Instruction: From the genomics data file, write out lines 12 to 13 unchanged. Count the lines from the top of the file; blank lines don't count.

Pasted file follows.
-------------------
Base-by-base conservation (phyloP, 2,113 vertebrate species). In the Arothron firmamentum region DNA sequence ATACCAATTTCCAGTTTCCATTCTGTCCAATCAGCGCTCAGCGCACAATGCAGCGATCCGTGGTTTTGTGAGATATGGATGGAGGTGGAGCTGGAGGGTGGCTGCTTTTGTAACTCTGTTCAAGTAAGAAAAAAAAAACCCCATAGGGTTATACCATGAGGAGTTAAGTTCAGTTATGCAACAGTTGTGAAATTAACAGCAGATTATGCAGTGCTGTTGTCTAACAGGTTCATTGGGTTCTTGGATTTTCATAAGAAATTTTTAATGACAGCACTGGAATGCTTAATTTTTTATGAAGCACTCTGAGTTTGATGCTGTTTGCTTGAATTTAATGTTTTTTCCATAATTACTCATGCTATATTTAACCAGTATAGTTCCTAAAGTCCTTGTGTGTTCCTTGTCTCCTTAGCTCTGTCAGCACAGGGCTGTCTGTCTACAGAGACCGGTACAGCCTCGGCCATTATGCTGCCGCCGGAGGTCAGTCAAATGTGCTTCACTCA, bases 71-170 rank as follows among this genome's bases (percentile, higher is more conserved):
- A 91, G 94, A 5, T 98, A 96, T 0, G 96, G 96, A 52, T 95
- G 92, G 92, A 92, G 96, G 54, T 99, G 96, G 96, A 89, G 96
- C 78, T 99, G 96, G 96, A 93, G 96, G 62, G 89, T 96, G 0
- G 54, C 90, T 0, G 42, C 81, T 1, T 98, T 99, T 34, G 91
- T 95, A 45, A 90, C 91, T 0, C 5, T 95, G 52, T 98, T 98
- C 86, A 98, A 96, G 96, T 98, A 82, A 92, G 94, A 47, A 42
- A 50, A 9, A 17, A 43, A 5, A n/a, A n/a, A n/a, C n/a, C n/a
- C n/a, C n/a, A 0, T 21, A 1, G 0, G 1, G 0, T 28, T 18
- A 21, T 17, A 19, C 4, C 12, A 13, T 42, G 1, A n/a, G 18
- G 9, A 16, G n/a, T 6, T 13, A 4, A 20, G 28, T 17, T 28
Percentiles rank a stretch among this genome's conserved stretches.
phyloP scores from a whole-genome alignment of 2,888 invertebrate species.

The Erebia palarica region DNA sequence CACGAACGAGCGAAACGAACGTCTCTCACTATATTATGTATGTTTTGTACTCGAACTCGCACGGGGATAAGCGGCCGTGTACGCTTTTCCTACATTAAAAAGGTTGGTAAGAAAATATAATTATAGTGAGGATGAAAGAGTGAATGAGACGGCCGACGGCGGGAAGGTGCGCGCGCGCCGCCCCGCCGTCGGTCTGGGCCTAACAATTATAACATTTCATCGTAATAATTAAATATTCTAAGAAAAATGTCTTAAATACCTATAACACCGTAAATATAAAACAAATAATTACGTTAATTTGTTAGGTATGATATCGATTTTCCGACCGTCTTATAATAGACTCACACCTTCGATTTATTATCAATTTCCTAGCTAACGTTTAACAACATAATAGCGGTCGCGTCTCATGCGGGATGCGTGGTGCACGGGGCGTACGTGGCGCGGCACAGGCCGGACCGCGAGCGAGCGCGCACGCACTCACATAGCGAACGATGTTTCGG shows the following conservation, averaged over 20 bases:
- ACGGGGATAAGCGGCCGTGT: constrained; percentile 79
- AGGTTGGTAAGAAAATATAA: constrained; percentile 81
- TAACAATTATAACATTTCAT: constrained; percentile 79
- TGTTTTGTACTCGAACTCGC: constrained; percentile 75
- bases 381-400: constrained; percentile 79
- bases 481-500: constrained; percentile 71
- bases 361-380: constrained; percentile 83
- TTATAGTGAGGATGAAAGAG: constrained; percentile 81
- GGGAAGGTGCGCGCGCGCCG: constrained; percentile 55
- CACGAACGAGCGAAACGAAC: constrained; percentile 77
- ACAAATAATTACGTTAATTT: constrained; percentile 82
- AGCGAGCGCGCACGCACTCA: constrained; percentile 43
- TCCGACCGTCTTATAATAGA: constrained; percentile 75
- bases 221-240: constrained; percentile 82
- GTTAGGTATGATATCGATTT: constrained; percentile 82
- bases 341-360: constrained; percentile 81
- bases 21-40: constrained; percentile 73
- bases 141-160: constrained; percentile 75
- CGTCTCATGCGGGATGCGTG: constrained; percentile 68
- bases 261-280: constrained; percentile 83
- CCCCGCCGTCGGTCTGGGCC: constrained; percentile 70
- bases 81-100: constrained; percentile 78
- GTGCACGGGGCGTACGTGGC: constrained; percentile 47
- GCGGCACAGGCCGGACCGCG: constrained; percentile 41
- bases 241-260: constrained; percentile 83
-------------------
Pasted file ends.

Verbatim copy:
Percentiles rank a stretch among this genome's conserved stretches.
phyloP scores from a whole-genome alignment of 2,888 invertebrate species.